– Optimized Micro Electro Mechanical Systems (MEMS) components for locomotion control, communications and power generation to consume less power and to reduce size, weight and cost.
– Designed two protein-protein binding pairs with binding constants below one hundred nanomolar.
– Extended catalytic activity of de novo designed enzymes to ten million for known chemistries.
FY 2010 Plans:
– Discover methods for precise flight control use in combinations of MEMS techniques originating in the previous fiscal year.
– Develop neural interfaces to insect sensors to compliment electronic sensors.
– Develop a protein that inhibits the activity of influenza by preferential binding.
– Design de novo inhibitory protein of smallpox.
Human Assisted Neural Devices
($18.9 million in FY 2011)
Enable memory restoration through the use of devices programmed to bridge gaps in the injured brain.
FY 2010 Plans:
– Identify neural processes for encoding short- and long-term memory in primates during a complex motor task.
– Build hardware and software to implement pattern extraction and inter-individual verification of homogeneity of patterns between primates.
– Create an interface that enables performance of a complex motor/sensory task through an assistive device without using either motor or sensory function.
– Determine task performance changes resulting from learning and plasticity through observation of the development of functional networks in the primate and rodent brain over time.
– Construct algorithms and methods capable of more accurately describing and estimating neural signals from limited data.
Scaffold-Free Tissue Engineering (STF)
($6.5 million) The objective of the Scaffold-Free Tissue Engineering program is the development of tissue and organ construction platforms that utilize non-contact forces such as magnetic fields to achieve desired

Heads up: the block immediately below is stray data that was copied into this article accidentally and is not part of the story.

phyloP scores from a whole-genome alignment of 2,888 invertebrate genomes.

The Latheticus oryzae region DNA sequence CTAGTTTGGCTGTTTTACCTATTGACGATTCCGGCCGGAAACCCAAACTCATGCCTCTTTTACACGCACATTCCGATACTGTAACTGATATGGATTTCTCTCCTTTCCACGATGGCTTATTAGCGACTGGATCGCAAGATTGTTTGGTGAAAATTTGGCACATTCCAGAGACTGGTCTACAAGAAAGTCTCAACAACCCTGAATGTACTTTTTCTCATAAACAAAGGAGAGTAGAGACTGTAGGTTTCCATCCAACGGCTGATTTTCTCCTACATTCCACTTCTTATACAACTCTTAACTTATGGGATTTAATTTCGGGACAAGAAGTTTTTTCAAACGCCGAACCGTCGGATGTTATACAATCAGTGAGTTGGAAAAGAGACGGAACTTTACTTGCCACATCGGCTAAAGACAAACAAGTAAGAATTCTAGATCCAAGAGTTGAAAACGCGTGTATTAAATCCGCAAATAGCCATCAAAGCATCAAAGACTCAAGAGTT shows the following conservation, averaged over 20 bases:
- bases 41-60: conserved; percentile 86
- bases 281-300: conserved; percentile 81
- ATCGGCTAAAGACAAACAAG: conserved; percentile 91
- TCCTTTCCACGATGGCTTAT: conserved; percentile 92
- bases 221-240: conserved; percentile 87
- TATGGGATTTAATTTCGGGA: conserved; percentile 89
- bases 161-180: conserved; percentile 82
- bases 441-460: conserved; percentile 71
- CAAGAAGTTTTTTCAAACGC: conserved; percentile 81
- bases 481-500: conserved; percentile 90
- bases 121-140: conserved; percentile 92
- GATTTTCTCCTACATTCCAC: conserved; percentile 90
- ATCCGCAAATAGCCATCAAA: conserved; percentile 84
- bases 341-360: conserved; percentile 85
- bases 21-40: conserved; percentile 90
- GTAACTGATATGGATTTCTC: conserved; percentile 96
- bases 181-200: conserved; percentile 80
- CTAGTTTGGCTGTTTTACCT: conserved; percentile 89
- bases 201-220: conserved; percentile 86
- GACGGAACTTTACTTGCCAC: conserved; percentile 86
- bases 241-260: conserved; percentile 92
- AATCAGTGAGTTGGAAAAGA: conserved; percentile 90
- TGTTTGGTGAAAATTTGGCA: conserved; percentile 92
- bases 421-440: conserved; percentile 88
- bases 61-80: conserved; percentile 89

Physics in Biology
($6 million) FY 2011 Base Plans:
– Develop a quantum theoretical model of postulated non-trivial quantum mechanical effects in specific biological systems.
– Experimentally verify that the biological system exploits the effect at room temperature.
– Formulate testable predictions for impact of perturbations to the biological system.
Mathematics of the Brain (MoB)
($6 million) The Mathematics of the Brain program will develop a powerful new mathematical paradigm for understanding how to model reasoning processes for application to a variety of emerging DoD challenges.
($14.5 million from Young Faculty Award) The Programmable Matter program will develop a new functional form of matter, constructed from mesoscale particles that assemble into complex 3-Dimensional (3-D) objects upon external command.
Quantum Entanglement Science and Technology (QuEST)
($16 million) The Quantum Entanglement Science and Technology (QuEST) program will explore the research necessary to create new technologies based on quantum information science. Technical challenges include loss of information due to quantum decoherence, limited communication distance due to signal attenuation, protocols, and larger numbers of quantum bits (Qubits) and their entanglement.
– Develop novel approach to improving decoherence times.
– Demonstrate novel quantum algorithms.
N/MEMS Science and Focus Centers
($4.9 million) The goal of the N/MEMS Science and Focus Centers program is to support the development of an enhanced fundamental understanding of a number of important technical issues critical to the continuing advance of nanoelectromechanical systems (NEMS) and microelectromechanical systems (MEMS) technologies and their transition into military systems.
– Incorporate new N/MEMS fabrication methods (i.e., self-assembly).
– Commence integration of MEMS power supplies.